Spend a week with this prayer

Dale McCamish - Contributing columnist

As I take another day to pray with the Church, my calendar brought me to Psalm 11 — another Hebrew prayer poem full of encouragement.

For me, I needed to clarify one word to help make this prayer my own.

You may want to read Psalm 11 before you continue this article and start meditating on this prayer for yourself. I hope by praying this Psalm you find encouragement and maybe even some new healthy habits to establish in your own life.

The heart of this prayer (Psalm 11:4 NIV) reveals God still resides on His throne. Even when I undergo stress, Psalm 11 calms me, letting me know God has not gone anywhere.

Verse four of the prayer reminds me of God’s unsurprised, unworried, and confident authority. The Psalm metaphorically describes an unseen assassin’s attacks and what feels like the floor dropping out from underneath us, yet God makes Himself available for both comfort and relief.

“The Lord is in His holy Temple; the Lord is on His heavenly throne. He observes everyone on earth; His eyes examine them” (Ps 11:4). I can either run to the “mountains” and hide (Ps 11:1) or I can turn to God for my refuge.

So why would I run to the mountains or turn to an unsatisfying, incomplete comfort when God makes Himself available to me?

Unfortunately, I do not always run to God with my anxiety or grief. Sometimes when I feel stress, I gravitate either toward “freaking out” or trying to numb the pain. Neither worry nor self-medication gives me peace for my soul.

This prayer tells me to take the “Jesus Way” and trust God because He is still on His throne — still in control during my darkest moments of depression, anxiety, or attack.

Psalm 11 also gives us the reason we turn to God instead of spending all our energy avoiding our pain or fleeing from our enemies.

Those figurative (or real) arrows that point at our hearts (Ps 11:2) bring real pain. And the crumbling foundations of our cultural institutions bring real fear.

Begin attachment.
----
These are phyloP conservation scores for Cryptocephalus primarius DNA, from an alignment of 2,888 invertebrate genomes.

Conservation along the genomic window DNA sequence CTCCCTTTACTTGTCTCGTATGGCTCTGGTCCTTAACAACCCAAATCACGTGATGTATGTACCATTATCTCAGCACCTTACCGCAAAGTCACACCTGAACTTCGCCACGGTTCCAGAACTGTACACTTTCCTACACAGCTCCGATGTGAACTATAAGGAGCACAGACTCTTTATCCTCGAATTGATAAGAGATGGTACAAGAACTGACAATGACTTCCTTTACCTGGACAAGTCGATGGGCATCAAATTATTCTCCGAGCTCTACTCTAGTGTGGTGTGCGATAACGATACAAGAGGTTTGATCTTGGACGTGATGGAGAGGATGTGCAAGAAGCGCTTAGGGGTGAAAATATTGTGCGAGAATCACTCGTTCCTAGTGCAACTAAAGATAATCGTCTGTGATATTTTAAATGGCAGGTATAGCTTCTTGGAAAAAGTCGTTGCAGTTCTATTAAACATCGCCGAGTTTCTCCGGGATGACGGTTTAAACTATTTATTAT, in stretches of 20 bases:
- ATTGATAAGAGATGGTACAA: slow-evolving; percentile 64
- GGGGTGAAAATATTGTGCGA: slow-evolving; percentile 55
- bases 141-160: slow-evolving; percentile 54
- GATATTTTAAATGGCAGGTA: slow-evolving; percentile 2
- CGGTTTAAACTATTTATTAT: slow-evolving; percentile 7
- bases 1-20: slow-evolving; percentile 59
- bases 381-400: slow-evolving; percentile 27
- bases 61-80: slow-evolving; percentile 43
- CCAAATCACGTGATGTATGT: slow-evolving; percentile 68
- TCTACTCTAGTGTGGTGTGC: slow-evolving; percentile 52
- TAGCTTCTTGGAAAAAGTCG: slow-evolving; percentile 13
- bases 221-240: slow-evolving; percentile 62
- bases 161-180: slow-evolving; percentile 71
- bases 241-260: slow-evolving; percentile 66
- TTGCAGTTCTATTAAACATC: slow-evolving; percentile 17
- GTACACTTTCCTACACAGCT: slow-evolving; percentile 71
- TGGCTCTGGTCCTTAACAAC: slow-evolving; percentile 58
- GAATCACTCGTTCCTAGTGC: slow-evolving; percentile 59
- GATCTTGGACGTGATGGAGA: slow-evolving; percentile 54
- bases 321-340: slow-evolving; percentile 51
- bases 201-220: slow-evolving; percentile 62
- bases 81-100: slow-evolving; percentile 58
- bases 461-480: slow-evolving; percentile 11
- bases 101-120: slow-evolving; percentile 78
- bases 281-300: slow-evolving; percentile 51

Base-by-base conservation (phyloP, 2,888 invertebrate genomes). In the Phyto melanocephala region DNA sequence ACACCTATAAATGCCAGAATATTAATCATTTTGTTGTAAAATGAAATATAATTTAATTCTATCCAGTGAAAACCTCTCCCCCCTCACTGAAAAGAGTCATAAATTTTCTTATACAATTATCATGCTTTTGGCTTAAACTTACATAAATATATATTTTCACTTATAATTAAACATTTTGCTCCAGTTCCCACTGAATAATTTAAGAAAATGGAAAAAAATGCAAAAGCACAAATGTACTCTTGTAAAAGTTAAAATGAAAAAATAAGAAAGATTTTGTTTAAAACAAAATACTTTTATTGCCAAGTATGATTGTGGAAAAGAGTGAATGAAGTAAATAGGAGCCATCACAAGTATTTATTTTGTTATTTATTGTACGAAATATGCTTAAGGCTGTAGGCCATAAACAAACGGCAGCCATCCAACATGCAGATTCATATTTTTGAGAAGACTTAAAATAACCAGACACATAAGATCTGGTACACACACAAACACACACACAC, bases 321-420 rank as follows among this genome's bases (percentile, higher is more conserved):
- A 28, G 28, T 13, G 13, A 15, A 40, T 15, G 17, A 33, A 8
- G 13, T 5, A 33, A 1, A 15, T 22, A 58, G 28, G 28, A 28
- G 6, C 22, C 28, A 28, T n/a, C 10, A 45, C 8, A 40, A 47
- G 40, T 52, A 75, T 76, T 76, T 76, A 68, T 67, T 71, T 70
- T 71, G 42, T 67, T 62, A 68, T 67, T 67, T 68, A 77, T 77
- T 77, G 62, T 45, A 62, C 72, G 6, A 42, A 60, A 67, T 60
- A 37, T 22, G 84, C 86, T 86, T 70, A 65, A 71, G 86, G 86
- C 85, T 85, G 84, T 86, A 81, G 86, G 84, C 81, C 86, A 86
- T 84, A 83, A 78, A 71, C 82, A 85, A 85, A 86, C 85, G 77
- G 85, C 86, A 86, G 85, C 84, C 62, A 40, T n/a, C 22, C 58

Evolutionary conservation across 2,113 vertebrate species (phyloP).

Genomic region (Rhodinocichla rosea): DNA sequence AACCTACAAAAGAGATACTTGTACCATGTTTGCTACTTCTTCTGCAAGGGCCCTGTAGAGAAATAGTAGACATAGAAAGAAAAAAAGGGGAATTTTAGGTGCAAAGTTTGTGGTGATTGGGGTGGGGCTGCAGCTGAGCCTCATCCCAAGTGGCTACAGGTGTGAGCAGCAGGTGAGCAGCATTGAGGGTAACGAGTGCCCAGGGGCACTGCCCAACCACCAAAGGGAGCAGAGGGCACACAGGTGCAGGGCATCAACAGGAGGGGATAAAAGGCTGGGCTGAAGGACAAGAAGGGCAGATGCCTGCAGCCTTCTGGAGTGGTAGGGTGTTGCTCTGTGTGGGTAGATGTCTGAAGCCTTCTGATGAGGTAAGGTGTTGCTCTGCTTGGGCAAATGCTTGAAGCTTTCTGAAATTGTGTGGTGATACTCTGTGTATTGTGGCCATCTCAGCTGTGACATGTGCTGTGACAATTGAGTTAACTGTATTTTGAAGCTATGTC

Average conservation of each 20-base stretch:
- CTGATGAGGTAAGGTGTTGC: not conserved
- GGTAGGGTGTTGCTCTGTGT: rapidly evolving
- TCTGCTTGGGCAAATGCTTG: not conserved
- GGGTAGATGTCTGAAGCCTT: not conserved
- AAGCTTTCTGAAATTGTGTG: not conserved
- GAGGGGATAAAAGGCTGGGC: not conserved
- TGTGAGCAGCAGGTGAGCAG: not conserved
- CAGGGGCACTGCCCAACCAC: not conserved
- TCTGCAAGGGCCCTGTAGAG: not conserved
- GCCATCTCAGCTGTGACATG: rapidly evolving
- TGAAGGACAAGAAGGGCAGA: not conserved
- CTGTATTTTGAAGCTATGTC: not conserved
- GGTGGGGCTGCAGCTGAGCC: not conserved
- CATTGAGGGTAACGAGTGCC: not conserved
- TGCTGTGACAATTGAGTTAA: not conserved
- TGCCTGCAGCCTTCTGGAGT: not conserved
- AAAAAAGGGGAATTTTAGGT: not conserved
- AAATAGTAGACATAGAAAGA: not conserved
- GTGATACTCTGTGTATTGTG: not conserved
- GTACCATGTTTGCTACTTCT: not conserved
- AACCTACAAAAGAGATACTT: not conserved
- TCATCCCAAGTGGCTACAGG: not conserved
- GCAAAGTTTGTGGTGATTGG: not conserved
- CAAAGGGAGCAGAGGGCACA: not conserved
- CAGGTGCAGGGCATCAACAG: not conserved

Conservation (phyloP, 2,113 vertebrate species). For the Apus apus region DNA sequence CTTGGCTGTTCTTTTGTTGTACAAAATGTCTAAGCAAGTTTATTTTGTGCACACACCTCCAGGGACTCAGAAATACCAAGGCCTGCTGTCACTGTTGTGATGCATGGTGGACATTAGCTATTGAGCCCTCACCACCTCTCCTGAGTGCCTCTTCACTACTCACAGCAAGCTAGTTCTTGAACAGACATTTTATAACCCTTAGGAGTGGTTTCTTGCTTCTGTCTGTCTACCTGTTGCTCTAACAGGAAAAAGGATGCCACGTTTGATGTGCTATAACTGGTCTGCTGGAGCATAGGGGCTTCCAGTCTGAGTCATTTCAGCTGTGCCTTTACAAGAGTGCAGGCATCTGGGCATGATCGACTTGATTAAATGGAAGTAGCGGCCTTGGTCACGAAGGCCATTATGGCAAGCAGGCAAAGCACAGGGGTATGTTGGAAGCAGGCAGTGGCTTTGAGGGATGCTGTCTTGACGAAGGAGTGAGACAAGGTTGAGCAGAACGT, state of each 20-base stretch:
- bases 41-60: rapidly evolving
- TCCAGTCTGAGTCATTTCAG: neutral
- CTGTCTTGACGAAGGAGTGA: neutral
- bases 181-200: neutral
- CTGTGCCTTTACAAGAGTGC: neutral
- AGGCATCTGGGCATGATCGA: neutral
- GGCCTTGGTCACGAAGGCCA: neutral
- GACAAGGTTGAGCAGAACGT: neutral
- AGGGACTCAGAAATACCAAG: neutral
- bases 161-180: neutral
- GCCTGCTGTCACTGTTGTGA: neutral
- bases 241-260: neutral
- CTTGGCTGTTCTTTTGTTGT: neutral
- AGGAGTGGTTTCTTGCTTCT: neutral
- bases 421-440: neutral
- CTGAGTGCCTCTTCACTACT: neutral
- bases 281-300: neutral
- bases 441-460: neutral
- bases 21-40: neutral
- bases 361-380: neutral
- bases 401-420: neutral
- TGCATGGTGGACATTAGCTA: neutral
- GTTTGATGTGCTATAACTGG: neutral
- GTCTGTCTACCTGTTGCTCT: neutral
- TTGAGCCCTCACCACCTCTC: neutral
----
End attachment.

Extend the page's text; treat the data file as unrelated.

But God brings real justice. His perfect timing makes all things right. God does not allow the wicked to go unpunished nor the good to go unrewarded.

God’s correct response to injustice and His perfect actions toward every relationship comfort me.

That’s what the word righteous means in verse seven. “For the Lord is righteous…” (Ps 11:7). A simple way to define the word righteous is “do right by someone based on your relationship.”

All our relationships require different actions to make things right. For example, treating coworkers right, looks different than treating our children right. And treating my spouse right looks different than how I treat the cashier at the grocery store.

The Jesus Way imitates God’s righteousness. God always takes the appropriate, right action in every single relationship. He helps us do the same when we turn to Him for our strength and refuge.

This explains why Jesus teaches us to pray for our enemies and bless those who attack us instead of running away and hiding.

The Jesus Way uses Psalm 11 as a prayer and a lifestyle. Instead of fleeing from his betrayal and from his death on the cross, Jesus kept turning back to God for strength, refuge, and justice. God gives His enemies exactly as they deserve. Psalm 11:5-6 so poetically puts it: “…the wicked, those who love violence, [God] hates with a passion. On the wicked He will rain fiery coals….”

God treats the righteous as they deserve, too. Psalm 11:7 says, “…the upright will see His face.”

Because Jesus kept turning back to God for refuge, God rewarded him: God raised Jesus from the dead. Jesus was given dominion, glory, and kingship (Daniel 7:13-14).

God exalted Jesus’s name above all other names (Philippians 2:9). God gave Jesus strength to endure through suffering and then rewarded him for remaining faithful to the prayer in Psalm 11.

Spend a week praying this prayer and let me know what comfort God begins to place in your own heart.

Send me an email or message me on Facebook describing how the Jesus Way found in Psalm 11 changes your anxiety. Let me know what practical ways you use to turn to God instead of fleeing to the mountains.

I am looking forward to hearing from you at dale@wcconline.org .

Dale McCamish is Senior Minister at the Wilmington Church of Christ.

This weekly column is provided to the News Journal on a monthly rotation basis by members of the Wilmington Area Ministerial Association.


Dale McCamish

Contributing columnist